ALEX Lesson Plan


JUMP!!! An Exploration into Parametric Equations

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  This lesson provided by:  
Author:Matthew Massey
System: Madison County
School: Buckhorn High School
The event this resource created for:GEMS
  General Lesson Information  
Lesson Plan ID: 23795


JUMP!!! An Exploration into Parametric Equations


Students will use vectors and parametric equations to determine the velocity that they should jump out of the window of a burning building in order to land safely into the rescue net. They will work in small groups and utilize graphing calculators. This interdisciplinary lesson includes the subjects of Physics and math.
This lesson plan was created as a result of the Girls Engaged in Math and Science, GEMS Project funded by the Malone Family Foundation.

 Associated Standards and Objectives 
Content Standard(s):
MA2015 (2016)
Grade: 9-12
28 ) Utilize parametric equations by graphing and by converting to rectangular form. (Alabama)

a. Solve application-based problems involving parametric equations. (Alabama)

b. Solve applied problems that include sequences with recurrence relations. (Alabama)

Local/National Standards:


Primary Learning Objective(s):

Students will use parametric equations to determine the position of launched objects at any point of time. Students will also utilize technology to analyze the path of the object to be evaluated when the object will hit the ground.

Additional Learning Objective(s):

Students will determine the horizontal and vertical component vectors of a launched object.

 Preparation Information 

Total Duration:

91 to 120 Minutes

Materials and Resources:

A ball (tennis, baseball, etc), class set of graphing calculators or computers that have Internet access to use graphing calculator from the Internet, video recorder, video player, Digital Projector

Technology Resources Needed:

Computers with internet connection


Students should be efficient using the formula D = rt to solve distance, rate, and time problems. Students should also be familiar with the vertical position function P(t) = -16t^2 + tv + h.

1.)Initiate a whole class experiment with your students taking turns throwing a ball (tennis ball, baseball, etc) from the top of stadium bleachers, or comparable situation, onto a target 15 feet away from the structure.

2.)Stategically place students into groups of 3 with different learning styles to allow for peer mentoring and tutoring. Distribute attached questionnaire. Have each group collaborate to answer the questions.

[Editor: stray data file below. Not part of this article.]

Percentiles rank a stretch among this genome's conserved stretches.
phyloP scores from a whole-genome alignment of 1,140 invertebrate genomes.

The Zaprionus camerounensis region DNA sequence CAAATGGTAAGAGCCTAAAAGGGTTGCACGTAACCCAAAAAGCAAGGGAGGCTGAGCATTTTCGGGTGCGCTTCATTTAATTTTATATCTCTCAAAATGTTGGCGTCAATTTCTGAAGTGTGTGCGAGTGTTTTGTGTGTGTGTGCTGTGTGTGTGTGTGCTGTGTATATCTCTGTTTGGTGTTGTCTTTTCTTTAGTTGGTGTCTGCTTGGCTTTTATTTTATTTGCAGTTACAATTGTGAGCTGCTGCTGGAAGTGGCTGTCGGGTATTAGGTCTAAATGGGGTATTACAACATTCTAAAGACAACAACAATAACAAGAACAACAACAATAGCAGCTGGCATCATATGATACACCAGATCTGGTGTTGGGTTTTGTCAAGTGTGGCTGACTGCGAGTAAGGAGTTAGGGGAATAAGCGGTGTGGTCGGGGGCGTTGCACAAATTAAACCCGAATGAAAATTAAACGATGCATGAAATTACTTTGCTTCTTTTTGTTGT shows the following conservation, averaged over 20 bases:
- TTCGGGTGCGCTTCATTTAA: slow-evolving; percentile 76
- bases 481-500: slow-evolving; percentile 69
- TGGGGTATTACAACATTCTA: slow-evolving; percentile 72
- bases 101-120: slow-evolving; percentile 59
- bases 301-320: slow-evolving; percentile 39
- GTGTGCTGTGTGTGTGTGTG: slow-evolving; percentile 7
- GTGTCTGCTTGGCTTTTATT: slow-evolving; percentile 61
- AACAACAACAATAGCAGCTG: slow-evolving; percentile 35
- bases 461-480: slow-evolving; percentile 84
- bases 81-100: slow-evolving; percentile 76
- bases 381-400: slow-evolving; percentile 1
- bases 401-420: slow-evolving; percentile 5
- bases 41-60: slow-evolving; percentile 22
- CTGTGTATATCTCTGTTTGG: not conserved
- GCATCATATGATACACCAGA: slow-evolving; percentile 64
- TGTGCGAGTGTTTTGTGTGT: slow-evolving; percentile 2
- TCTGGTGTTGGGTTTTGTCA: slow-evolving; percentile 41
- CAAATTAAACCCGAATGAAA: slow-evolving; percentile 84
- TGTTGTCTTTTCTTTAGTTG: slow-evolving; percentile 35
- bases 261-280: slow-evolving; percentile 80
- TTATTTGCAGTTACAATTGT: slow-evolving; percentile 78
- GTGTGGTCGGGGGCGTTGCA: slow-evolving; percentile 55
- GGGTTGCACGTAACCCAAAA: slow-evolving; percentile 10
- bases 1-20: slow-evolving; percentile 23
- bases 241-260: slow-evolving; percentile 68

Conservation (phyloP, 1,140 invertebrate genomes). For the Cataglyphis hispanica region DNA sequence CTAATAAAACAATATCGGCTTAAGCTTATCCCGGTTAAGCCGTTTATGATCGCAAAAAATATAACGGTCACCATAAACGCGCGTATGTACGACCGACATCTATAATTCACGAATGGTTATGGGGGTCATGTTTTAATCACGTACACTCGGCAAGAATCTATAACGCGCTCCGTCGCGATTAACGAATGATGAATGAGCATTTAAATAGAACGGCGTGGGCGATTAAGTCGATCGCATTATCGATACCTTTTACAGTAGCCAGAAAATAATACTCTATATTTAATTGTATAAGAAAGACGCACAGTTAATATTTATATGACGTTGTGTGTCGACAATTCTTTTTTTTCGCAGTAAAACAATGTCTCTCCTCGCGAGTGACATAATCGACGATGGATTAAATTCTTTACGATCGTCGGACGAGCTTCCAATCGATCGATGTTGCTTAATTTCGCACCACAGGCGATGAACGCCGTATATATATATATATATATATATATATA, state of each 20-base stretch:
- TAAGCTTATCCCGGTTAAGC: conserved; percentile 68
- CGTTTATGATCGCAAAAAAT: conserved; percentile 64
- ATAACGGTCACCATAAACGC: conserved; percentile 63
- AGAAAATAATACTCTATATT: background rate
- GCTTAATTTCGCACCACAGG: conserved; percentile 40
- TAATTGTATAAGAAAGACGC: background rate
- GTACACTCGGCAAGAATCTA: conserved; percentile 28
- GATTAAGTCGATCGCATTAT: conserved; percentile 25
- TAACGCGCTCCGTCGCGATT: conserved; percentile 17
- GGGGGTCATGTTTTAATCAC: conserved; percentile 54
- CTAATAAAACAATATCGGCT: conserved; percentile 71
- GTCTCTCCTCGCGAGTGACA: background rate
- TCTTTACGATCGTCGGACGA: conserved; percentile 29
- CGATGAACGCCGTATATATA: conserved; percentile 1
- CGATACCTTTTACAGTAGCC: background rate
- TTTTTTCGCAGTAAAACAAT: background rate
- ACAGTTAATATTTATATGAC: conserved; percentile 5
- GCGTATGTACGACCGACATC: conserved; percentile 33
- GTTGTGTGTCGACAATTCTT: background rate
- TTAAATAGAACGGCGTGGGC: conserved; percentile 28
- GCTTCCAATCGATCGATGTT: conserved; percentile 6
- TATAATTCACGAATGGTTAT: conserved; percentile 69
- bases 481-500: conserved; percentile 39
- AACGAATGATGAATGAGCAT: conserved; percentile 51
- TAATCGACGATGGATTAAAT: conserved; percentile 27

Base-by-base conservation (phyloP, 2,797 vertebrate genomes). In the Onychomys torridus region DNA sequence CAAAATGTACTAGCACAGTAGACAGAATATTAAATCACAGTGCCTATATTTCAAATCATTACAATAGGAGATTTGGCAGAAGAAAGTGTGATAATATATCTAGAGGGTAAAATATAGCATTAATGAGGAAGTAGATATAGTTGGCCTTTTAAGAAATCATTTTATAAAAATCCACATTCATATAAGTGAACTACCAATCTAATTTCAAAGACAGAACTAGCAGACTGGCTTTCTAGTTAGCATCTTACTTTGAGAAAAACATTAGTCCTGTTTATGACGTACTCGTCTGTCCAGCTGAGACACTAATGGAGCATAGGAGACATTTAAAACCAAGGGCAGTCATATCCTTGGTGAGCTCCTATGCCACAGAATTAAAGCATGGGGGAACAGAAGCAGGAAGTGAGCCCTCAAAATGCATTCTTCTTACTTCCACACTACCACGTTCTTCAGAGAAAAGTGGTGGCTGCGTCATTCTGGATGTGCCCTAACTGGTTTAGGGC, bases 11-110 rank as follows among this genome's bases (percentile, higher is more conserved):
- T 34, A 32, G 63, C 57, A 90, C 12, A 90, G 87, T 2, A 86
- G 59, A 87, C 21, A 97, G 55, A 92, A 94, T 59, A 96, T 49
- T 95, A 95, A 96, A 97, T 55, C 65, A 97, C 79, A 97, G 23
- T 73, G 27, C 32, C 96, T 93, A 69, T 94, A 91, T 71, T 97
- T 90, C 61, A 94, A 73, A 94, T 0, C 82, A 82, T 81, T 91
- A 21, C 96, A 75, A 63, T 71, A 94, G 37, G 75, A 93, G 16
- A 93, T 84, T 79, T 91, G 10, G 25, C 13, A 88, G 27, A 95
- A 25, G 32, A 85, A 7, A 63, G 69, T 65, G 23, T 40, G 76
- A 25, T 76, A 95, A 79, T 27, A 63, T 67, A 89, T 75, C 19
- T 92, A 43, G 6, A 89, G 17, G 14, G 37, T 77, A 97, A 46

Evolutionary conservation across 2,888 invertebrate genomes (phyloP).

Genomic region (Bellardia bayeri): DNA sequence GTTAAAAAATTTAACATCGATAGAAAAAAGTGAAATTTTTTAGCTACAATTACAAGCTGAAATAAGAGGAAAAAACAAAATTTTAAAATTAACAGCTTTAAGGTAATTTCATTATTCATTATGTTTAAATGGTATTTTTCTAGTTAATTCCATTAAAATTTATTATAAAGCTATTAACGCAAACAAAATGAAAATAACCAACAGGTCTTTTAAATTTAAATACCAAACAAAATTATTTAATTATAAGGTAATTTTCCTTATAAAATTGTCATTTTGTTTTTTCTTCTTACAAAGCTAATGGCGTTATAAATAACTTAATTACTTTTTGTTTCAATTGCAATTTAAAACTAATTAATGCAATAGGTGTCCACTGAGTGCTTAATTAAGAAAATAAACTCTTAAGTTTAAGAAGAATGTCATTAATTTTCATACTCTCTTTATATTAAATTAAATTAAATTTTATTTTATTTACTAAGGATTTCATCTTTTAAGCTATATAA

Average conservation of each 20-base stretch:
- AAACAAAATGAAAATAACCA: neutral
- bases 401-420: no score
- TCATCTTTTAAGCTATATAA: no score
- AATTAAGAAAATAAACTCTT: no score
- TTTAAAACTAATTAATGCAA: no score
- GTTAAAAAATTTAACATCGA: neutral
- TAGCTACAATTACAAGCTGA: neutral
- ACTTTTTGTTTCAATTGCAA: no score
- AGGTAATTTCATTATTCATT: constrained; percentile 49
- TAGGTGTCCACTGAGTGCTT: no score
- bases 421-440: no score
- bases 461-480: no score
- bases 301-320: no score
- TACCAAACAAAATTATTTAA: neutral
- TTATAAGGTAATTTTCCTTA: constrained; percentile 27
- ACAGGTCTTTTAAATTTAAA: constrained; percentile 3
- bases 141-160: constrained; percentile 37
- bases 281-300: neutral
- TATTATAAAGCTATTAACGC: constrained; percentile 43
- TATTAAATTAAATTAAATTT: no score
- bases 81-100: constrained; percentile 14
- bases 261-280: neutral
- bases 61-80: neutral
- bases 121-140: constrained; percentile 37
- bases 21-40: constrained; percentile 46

QUESTION 1: This may be an appropriate time to discuss that an object launched horizontally falls at the same rate as an object dropped. Answer: 1.37 seconds. This is determined by using the vertical position function (previously discussed.) This can be determined by solving for 't' when 4 in the final height, initial velocity is 0, and beginning height is 34. Students will need a calculator to solve the quadratic 4=16t^2+0t+34. Different methods of solving this can be discussed (square root property, quadratic formula, finding roots, etc).

QUESTION 2: Using D=rt, when D is 15ft and t is 1.37sec, students should determine r to be 10.9ft/sec.

PREDICTION: This prompt should spark a debate among groups and is the gateway to using parametric equations to follow the path of objects, in this case, our jumper.

3.)Through directed questioning, guide students to see that two equations are needed to model the path of the jumper: one to measure the distance away from the building, another to measure the distance off the ground. Now distribute the second questionnaire with the general form of the two parametric equations to follow the paths of objects launched on this planet. A connection can be made to Earth Science on the gravitational pulls of other planets and our moon.

4.)Students will collaborate to answer the first question.
1. x=5.45ft y=27.44ft
2. To follow the path of the object, students will need to change modes of their graphing utility from function to parametric mode. Students can use the trace feature or other methods to determine if they will land in the net. Students who do not have graphing calculators can access one at the website linked below.
EXPLORATION: By substituting 15 for x and 4 for y, students will notice that two variables are missing: t & v. Students can solve this system of equations by substitution.
(Graphing Calculator)
This Illuminations website has a functioning graphing calculator.

5.)Show students the video of the ball tosses and facilitate a whole group discussion on adjustments that would need to be made for each throw to hit the target.

6.)Close the lesson by having the students create their own story in which parametric equations must be used to achieve a happy (or sad) ending for homework.

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Assessment Strategies

Informally assess students by closely monitoring their participation in the small groups. Formally assess each groups answers to the second questionnaire (attached) for accuracy. The weight of the grades can vary.


Further topics that could be explored would be creating horizontal and vertical component vectors for the jumper. Students could then determine the horizontal and vertical velocity of the jumper by using the Pythagorean Theorem. They could further explore component vectors in the interctive game car storm chaser


Exercises involving basic distance, rate, and time problems could be given students who need extra preparation before or after the lesson

View the Special Education resources for instructional guidance in providing modifications and adaptations for students with significant cognitive disabilities who qualify for the Alabama Alternate Assessment.